This quick-flip mindset simply doesn’t work if you’re just buying one primary residence with plans to sell within a year or so. Not only will you probably have to pay capital gains tax if you sell within two years, but you won’t have had much time to build up any home equity.
“It’s risky to buy a house with plans to sell it within a year. If the market softens, you might wind up with negative equity,” explains Sharp. “So, if you’re only going to be living in an area for a year or so, and you’re not interested in keeping the house as a rental after you move, I would not suggest buying a house.”
If you still need the space, rent a single-family home
Single-family homes now make up 35% of all rental housing following the U.S. financial crisis. No longer do renters have to choose between buying a house or renting an apartment. In fact, single-family rentals on the market increased faster than apartment rentals in 22 of 30 major cities in the decade leading up to 2016, according to a 2018 study by RentCafe.
You can rent a house and enjoy the same perks as you would as a buyer while living there, such as additional space, quiet, and your own yard. However, you’ll still be subject to rent increases, and your landlord could try to sell the home while you’re still in it (though as a tenant you can exercise certain rights depending on the lease agreement).
Career and professional goals
The stage and trajectory of your career — whether you’re new or established, satisfied or on the lookout for a different job, and the nature of the work you do — will also help determine whether you should rent or buy.
Happy where you are with opportunity to grow
Eighty-five percent of Americans say they are, overall, happy with their jobs. But satisfaction with your career at the moment doesn’t necessarily indicate you’ll be happy there long term. Here’s a few signs that you are, in fact, on a sustainable path (and would be smart to start investing some of your earnings into a house):
Your company appears to be financially stable
Employees don’t always have full transparency into a company’s financial health. But growing revenue, flat expenses, and low turnover, as well as clarity around company values, a positive work atmosphere, and constructive conflict resolution are signs of stability.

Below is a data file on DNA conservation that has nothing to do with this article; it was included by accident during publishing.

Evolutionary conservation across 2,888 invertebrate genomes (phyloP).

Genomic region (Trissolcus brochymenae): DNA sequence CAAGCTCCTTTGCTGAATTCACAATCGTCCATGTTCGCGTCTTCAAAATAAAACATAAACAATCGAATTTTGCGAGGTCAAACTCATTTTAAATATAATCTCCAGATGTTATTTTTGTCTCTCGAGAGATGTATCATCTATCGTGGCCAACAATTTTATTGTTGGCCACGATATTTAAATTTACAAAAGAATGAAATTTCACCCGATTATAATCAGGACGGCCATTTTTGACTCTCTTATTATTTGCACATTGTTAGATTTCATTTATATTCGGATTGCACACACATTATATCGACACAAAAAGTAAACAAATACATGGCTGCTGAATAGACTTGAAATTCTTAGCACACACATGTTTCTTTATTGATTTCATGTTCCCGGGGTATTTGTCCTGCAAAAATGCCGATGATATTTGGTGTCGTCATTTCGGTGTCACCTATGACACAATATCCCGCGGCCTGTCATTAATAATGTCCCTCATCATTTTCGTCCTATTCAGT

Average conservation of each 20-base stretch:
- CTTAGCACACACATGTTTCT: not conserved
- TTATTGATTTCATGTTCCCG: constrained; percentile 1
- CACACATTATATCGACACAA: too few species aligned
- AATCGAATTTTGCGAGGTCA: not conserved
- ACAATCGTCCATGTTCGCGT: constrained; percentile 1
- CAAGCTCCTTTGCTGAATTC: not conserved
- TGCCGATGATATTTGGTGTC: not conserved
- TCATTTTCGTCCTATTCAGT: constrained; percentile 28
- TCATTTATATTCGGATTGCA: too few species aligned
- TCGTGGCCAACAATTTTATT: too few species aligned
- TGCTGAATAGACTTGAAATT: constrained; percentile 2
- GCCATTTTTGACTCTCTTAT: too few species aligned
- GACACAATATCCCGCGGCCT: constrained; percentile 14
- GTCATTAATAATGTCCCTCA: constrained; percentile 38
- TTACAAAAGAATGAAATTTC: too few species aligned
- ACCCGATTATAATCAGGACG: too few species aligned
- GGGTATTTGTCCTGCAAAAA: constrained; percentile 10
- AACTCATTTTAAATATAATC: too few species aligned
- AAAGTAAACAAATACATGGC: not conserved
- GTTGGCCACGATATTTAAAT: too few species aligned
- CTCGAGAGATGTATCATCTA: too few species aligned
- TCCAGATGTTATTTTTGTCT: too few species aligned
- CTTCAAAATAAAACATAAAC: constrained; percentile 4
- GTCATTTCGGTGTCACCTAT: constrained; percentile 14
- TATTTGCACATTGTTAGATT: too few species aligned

Your city offers a thriving job market
Your area’s overall number of job opportunities, employment growth rates, unemployment rate, average starting salaries, and annual incomes say a lot about its job market. WalletHub analyzed these factors to rank its 2018 Best Cities for Jobs. The top 5 include:
- Scottsdale, Arizona
- Columbia, Maryland
- Orlando, Florida
- San Francisco, California
- Colorado Springs, Colorado
Cross-reference that list with the firm’s Best Cities for First-Time Home Buyers and you can see where job opportunities are plentiful and housing remains affordable.
You’re overall satisfied with the day-to-day
Time flies when you’re at work, you feel challenged but also like you contributed value every day, and you’ve got a good relationship with your boss and coworkers — all of these are positive signs that you’re on the right career track.
According to Harvard Business Review, employees also tend to be happy when they have three things: career (professional development and autonomy); community (connectedness and recognition); and cause (a sense of purpose). These satisfaction indicators will likely align with a decision to stay in a city long term and — if you so choose — to buy a house.
Entrepreneur at heart or hungry for something new
On the other hand…
As of 2018, the median number of years Americans had been with their current employer was 4.2 years, according to the U.S. Department of Labor, down from 4.6 years in 2014. A survey from staffing firm Robert Half found that 64% of workers prefer “job-hopping,” defined as staying at a job for less than two years.
Considering that selling a house typically takes two months, it’s certainly easier to uproot for a job across the country if you don’t have to list your home on the market, find a buyer, and close a complex real estate deal first.
Will you need to relocate for a job sometime soon?
Homeownership is just one of life’s huge goals — most people also have big plans for their careers, too. Before you buy a house, assess whether your career plans could require you to relocate.
Maybe your chosen industry is flourishing in another city and you need to move to find work. Or perhaps you’re in line for a promotion at your company’s out-of-state location.
Although job relocation in general is on the decline (only 11% of job seekers relocated for work over the past decade) you may even need to move because you’re re-assigned to a distant facility in your current city that doubles or triples your commute.
In any of these scenarios, you’re in for a world of hurt financially if circumstances force you to sell a house that you’ve owned for less than two years (capital gains), or if you’re underwater on your mortgage.
Do you need cash on reserve for your business or employment situation?